If we would get up in the mornings and saturate our souls with Jesus and learn to pray about everything that needs to be prayed about; if we would just put our arms on the window sills of Heaven and gaze into the face of our Lord in prayer, what peace we would have!
Worry about no thing, pray about all things; but then be thankful for everything. *
*Verse 6 says, “Be careful for nothing; but in everything by prayer and supplication with thanksgiving let your requests be made known unto God.” We not only need to learn how to say, “Please,” but we also need to learn how to say, “Thank you.”
You can’t have a thankful spirit and a worried spirit at the same time. You say, “I can’t thank God for the bad things!” Listen, you don’t thank God because things are good; you thank God because God is good.
When things go bad, just start praising God and watch what happens!
Worry about no thing, pray about all things, be thankful for everything, and think on the best things. *Verse 8 says, “Finally, brethren, whatsoever things are true, whatsoever things are honest, whatsoever things are just, whatsoever things are pure, whatsoever things are lovely, whatsoever things are of good report; if there be any virtue, and if there be any praise, think on these things.”
You are what you think. You may not be what you think you are, but what you think, you are. Jesus said, “As a man thinketh in his heart, so is he.” If you’re thinking the wrong things, it will be impossible for you to have peace. If you are thinking impure thoughts, you will have impurity in your life. But if you’re thinking pure thoughts, you will have purity in your life.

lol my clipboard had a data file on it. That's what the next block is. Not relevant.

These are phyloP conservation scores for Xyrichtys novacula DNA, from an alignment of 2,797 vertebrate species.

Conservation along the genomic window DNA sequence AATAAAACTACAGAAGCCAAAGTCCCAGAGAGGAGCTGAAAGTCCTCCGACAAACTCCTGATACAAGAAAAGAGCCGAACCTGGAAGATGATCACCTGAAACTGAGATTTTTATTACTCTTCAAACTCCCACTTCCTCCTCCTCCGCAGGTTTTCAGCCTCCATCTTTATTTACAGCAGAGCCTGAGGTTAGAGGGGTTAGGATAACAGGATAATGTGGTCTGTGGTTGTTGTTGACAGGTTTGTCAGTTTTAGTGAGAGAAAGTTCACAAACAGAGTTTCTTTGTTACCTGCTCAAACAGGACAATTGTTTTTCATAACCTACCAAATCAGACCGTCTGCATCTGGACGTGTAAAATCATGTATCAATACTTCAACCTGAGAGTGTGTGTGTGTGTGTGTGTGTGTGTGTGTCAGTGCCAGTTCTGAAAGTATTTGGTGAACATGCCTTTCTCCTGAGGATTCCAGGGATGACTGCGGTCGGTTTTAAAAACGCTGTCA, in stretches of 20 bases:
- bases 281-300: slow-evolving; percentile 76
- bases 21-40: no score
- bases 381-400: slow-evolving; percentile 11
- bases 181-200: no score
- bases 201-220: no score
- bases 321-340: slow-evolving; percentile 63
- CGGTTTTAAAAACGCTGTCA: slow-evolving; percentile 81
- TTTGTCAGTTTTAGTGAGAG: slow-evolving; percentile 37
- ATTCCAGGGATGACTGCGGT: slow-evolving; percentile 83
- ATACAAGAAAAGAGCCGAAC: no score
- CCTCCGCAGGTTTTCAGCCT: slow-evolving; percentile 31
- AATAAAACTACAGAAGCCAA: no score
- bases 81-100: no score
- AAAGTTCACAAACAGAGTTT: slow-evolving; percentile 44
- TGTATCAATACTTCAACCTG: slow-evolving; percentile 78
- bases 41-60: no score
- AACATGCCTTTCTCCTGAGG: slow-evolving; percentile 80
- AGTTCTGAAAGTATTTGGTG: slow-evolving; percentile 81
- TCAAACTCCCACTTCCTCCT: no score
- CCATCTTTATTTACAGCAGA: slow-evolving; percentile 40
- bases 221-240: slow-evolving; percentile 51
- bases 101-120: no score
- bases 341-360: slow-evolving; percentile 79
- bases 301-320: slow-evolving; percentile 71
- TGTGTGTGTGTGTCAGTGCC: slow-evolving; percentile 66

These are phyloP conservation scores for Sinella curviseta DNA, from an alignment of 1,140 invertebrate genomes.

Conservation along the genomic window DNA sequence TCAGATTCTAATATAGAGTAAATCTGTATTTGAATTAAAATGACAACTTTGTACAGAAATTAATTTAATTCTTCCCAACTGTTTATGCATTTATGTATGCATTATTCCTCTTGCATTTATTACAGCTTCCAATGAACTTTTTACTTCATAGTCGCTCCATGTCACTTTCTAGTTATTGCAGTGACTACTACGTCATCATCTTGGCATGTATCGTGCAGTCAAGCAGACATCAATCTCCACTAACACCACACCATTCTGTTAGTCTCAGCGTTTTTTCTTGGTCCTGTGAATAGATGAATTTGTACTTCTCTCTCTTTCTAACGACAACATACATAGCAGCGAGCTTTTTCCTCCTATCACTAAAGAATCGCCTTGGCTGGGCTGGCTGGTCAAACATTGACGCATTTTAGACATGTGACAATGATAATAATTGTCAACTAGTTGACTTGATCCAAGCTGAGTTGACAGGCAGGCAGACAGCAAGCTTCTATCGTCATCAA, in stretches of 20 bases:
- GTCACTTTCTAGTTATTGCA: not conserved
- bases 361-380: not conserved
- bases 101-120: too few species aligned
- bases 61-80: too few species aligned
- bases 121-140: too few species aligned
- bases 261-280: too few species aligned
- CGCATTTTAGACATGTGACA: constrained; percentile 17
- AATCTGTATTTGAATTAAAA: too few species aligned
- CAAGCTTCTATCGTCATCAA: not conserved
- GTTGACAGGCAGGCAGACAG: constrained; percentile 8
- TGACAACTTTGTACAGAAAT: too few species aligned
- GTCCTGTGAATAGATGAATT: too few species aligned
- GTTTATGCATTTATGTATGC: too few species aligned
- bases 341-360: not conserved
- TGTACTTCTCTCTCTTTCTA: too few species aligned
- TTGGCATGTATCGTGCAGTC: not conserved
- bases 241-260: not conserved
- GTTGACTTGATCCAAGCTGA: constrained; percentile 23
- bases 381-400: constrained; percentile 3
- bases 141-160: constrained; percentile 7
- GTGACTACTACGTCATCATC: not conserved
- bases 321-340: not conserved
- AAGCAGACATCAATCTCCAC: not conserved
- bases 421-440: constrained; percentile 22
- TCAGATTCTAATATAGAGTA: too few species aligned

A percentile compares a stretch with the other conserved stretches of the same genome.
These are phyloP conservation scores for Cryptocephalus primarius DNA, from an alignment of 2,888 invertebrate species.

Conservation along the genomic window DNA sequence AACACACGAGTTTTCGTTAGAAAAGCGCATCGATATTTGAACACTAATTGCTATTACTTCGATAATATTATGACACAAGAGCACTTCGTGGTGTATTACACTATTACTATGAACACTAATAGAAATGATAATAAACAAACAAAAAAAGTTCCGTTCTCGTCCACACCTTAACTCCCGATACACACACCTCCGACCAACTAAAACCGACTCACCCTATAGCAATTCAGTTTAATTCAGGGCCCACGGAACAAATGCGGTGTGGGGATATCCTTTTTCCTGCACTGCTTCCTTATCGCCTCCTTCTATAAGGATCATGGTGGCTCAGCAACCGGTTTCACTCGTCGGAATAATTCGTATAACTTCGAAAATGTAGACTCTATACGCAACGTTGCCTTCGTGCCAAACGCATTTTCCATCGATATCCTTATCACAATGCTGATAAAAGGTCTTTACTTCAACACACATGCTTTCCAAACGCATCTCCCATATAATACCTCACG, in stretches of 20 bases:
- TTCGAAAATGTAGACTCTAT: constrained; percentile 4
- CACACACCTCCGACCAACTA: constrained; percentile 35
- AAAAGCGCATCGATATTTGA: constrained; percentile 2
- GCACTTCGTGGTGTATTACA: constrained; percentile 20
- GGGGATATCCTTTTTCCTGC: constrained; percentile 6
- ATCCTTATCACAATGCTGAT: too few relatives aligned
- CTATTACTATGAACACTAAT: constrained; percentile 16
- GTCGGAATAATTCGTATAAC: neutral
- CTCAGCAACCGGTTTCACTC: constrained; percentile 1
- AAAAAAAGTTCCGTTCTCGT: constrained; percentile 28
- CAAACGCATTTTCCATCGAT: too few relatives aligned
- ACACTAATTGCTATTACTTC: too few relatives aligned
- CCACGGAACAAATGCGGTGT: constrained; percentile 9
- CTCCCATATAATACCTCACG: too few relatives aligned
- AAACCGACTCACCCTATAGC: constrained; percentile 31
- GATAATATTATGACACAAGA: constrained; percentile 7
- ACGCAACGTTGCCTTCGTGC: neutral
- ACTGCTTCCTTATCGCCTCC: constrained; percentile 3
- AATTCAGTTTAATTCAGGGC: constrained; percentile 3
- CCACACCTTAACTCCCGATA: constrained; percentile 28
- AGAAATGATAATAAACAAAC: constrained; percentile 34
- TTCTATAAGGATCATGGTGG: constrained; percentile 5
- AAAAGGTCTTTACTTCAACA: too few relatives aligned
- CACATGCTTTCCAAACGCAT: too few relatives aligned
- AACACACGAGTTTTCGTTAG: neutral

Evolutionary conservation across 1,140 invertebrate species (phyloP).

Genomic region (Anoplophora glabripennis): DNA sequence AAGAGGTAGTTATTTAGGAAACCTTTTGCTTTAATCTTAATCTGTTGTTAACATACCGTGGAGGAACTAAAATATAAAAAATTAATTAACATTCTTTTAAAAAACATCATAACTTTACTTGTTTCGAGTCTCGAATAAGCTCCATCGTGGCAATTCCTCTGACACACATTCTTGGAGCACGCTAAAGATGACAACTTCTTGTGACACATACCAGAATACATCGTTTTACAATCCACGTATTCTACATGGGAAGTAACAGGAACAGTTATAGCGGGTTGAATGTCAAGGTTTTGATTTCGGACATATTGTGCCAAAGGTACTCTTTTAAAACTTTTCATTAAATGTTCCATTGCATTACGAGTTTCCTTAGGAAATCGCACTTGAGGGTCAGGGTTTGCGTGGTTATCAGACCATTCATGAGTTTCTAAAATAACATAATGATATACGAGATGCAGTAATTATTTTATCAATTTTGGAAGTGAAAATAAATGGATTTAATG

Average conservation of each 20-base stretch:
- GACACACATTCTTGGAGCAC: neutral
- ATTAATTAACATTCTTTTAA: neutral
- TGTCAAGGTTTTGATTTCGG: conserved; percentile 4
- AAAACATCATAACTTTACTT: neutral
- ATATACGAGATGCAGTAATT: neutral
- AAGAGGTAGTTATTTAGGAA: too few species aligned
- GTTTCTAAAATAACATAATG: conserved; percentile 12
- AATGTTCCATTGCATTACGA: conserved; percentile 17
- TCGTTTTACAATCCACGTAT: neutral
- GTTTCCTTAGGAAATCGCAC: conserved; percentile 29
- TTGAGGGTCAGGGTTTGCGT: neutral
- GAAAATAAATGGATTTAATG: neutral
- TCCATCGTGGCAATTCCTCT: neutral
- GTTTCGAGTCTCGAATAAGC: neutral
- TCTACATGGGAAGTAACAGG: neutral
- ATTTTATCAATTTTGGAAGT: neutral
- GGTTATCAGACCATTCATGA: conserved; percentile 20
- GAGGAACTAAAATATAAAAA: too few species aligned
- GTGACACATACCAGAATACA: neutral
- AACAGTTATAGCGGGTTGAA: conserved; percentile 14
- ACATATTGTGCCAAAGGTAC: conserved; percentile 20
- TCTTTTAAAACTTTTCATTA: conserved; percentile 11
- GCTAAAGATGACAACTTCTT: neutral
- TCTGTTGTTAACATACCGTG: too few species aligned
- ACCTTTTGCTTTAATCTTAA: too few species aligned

You say, “Pastor, I can’t control my thoughts.” Oh, yes you can! Let’s do an experiment. For the next five seconds I don’t want you to think about an elephant. Don’t do it! Whatever you do, DO NOT THINK OF AN ELEPHANT! You’re saying, “Well, if you’d just shut up!” Hey, I’m just you’re inner conscience telling you not to think of an elephant.
Listen, the Bible says, “Be not overcome with evil, but overcome evil with good.” God has made you so that you can’t think two thoughts at the same time. If you’re thinking about what’s right, you can’t be thinking about what’s wrong. If you think right, you’ll be right. “As a man thinketh in his heart, so is he.”
You say, “So what are those things which are true, and honest, and just and pure, and lovely, and of good report, and worthy of virtue and praise?” Folks, this is probably the shortest biography of Jesus anywhere in the Bible. This is the sum total of the character of Jesus Christ. “Keep your eyes upon Jesus; look full in His wonderful face!”
Saturate your life with the things of God and you’ll have peace. Some people only look at the negative side of things. And they go about trying to rid themselves of those negative thoughts in the wrong way. Listen, you can’t beat the darkness out of a room with a broomstick! But you can turn on the light. You can’t drive those thoughts out of your mind but you can put good thoughts in there to replace them.
You can choose your thoughts just like you can choose your friends. “Two men looked through prison bars. One saw mud, the other saw stars.”
Think on the best things. Fall in love with the Word of God. Make friends with the people of God. Surround yourself with the things that will make for peace.